Maguga Dam

October 2018

Maguga Dam.

One of the benefits of travelling in eSwatini is that, due to the compact size, almost everything is easily accessible. A few minutes’ drive north from Malolotja Nature Reserve lies Maguga Dam.

On my most recent visit to eSwatini I didn’t go to the dam due to very wet and cold weather while I was in the area. The photos here are from previous visits.

Built on the Komati River, the dam was constructed as a joint venture between Swaziland and South Africa under the management of the Komati Basin Water Authority. Completed in 2001, the 115m high clay core rock-fill wall is one of the highest of its kind in the world and includes a number of award winning design features.

The road across the 870m long dam wall.

This article from the main contractor’s page gives some insight into the planning and construction of the dam. And this Wikipedia article gives some interesting facts and figures, a truly impressive engineering project.

Maguga is eSwatini’s largest dam with a capacity of 332 million cubic metres and besides providing irrigation for a large area it also generates electricity for the country. Located in a stunningly beautiful setting, surrounded by mountains it is well worth a visit.

Maguga Dam is eSwatini’s largest reservoir.

The main MR1 from Mbabane to Piggs Peak crosses over the Komati river at upper end of the dam. The road descends spectacularly down towards the bridge and rises as dramatically again on the other side. The views of the dam are memorable.

The MR1 crosses the Komati river at the upper end of the dam.

Coming from the south, before beginning the decent into the valley, another road loops off the MR1 to take travellers across the dam wall before returning to the main road on the other side. This road is also tarred and the two roads form either a circular route around the dam, or a lovely alternative between Mbabane and Piggs Peak. I highly recommend doing both.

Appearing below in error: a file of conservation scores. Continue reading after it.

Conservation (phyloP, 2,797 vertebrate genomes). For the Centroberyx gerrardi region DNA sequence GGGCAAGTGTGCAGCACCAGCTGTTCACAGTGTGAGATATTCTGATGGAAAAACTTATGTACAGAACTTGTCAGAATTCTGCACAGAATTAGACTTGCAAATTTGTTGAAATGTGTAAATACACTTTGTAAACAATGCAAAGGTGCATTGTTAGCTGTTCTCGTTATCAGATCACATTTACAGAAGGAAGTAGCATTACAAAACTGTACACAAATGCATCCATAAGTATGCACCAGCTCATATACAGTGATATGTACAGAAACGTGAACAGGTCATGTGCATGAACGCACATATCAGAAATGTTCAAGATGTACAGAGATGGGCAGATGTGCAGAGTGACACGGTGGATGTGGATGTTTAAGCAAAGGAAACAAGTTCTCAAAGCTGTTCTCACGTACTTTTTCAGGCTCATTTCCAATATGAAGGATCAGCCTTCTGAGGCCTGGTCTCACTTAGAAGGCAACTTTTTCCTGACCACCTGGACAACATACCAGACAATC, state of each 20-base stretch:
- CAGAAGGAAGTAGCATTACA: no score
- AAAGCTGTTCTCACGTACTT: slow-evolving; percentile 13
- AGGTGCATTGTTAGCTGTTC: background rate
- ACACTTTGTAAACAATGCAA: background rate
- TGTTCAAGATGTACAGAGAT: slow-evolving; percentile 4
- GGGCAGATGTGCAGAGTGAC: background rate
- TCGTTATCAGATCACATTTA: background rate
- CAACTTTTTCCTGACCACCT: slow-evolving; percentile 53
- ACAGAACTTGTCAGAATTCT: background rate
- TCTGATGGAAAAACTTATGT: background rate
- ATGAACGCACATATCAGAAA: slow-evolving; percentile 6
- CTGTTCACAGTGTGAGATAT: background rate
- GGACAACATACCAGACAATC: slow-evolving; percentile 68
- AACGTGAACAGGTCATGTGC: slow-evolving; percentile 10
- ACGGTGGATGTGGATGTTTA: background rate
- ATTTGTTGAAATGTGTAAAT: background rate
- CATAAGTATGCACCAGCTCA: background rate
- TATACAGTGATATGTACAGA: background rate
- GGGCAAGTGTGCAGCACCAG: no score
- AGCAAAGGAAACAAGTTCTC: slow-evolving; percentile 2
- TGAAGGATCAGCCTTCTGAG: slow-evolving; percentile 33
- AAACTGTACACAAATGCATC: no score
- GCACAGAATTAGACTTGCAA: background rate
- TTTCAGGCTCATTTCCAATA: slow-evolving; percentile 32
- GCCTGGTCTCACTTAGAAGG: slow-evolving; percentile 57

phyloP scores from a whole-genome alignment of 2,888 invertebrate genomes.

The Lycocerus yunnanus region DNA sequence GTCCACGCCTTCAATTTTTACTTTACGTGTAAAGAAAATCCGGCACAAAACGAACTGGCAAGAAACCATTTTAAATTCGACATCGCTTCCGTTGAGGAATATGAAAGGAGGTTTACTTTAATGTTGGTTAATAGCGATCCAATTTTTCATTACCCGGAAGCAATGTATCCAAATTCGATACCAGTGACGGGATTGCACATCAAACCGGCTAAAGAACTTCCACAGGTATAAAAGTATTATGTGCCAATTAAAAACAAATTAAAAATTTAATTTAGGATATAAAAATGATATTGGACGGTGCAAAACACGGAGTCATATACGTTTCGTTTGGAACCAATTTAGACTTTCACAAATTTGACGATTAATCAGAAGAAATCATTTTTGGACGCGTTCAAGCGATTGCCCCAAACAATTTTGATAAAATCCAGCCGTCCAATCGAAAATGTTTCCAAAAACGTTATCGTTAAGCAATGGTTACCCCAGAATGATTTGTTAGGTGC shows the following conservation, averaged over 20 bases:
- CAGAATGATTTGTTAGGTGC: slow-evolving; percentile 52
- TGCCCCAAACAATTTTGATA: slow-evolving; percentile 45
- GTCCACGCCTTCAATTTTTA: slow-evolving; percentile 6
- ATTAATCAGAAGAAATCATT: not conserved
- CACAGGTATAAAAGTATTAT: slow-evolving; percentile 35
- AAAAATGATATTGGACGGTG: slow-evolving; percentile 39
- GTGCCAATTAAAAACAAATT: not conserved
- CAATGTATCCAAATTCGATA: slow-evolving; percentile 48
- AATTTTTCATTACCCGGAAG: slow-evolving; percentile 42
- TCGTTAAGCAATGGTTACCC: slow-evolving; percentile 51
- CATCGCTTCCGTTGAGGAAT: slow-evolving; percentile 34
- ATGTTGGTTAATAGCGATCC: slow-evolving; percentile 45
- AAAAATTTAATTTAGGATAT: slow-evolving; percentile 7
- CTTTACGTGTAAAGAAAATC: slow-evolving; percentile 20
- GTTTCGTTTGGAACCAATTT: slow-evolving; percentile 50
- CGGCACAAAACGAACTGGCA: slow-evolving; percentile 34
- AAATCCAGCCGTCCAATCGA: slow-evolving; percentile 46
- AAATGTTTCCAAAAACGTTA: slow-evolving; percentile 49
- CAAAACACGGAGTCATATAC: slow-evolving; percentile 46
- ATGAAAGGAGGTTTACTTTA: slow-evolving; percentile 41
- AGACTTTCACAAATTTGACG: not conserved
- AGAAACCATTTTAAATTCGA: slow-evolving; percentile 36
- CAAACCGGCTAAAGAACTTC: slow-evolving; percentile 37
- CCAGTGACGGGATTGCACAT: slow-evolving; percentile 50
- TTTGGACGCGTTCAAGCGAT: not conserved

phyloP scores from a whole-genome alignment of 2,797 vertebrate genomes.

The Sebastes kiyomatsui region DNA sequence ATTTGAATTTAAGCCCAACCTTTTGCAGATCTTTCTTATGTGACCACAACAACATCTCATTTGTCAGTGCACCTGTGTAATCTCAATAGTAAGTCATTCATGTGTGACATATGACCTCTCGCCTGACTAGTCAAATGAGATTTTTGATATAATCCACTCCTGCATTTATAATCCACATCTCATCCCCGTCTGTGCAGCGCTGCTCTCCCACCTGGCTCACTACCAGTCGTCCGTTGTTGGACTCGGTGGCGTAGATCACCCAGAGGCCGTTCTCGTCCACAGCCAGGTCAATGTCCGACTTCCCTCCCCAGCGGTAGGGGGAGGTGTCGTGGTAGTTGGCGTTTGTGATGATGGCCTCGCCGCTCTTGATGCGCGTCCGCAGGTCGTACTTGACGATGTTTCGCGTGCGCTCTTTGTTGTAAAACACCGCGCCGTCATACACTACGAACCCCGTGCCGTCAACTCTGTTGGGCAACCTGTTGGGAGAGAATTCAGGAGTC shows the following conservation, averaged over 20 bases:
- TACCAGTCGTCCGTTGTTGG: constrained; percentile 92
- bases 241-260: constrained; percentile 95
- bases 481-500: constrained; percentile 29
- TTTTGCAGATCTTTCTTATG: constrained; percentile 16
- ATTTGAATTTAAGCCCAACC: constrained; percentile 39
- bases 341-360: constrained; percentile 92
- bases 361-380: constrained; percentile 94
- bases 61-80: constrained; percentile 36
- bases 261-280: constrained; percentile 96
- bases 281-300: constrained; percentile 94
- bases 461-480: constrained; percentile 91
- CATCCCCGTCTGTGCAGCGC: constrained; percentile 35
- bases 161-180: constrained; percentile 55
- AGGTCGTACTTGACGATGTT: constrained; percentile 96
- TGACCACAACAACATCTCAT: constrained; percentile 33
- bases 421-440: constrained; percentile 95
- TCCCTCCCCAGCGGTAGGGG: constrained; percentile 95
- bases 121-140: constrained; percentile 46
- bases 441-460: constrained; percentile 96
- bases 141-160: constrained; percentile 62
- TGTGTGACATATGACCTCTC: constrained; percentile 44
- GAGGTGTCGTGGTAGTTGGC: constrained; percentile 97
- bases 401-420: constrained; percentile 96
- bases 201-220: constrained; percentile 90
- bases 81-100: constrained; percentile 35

Just south of the dam wall is Maguga Lodge. The place looks quite nice, although I have never been in to see for myself. Did I mention that eSwatini always has something new to see? The lodge is also just about the only access point to any water activities on the dam.

Just north of the dam wall is a tourist centre. Local crafts can be bought here and there’s a small restaurant with a beautiful view over the dam. The food is basic but the setting is unbeatable and the beers are cold. Adjacent to the restaurant is an information centre. Ask at the restaurant and you can watch a short video of the dam’s construction.

A restaurant and visitor centre overlooks the dam.
The cool deck at the restaurant is a good place to have a drink and a light meal.
The spillway and hydro-electric station can be seen from the visitor centre.

As with most things in eSwatini, things happen at a relaxed pace and the food may take a while to be be prepared. While you’re waiting, a short walk beyond the restaurant will take you to a viewpoint from where the massive scale of the dam’s structure can be clearly seen.

After a visit to Maguga, it’s only another 12km or so to Piggs Peak, a rather busy town and the main commercial centre of Northern eSwatini. Back to Mbababe is about 50Km.

For a beautiful detour away from the main tarred road, take the steep gravel tracks along the southern perimeter of the dam. This road reveals magnificent views but needs a vehicle with good ground clearance.

If you’re feeling adventurous, have the right vehicle and don’t want to stay on the main roads then navigate your way along the backroads and head towards The World’s Second Largest Rock

Sibebe.

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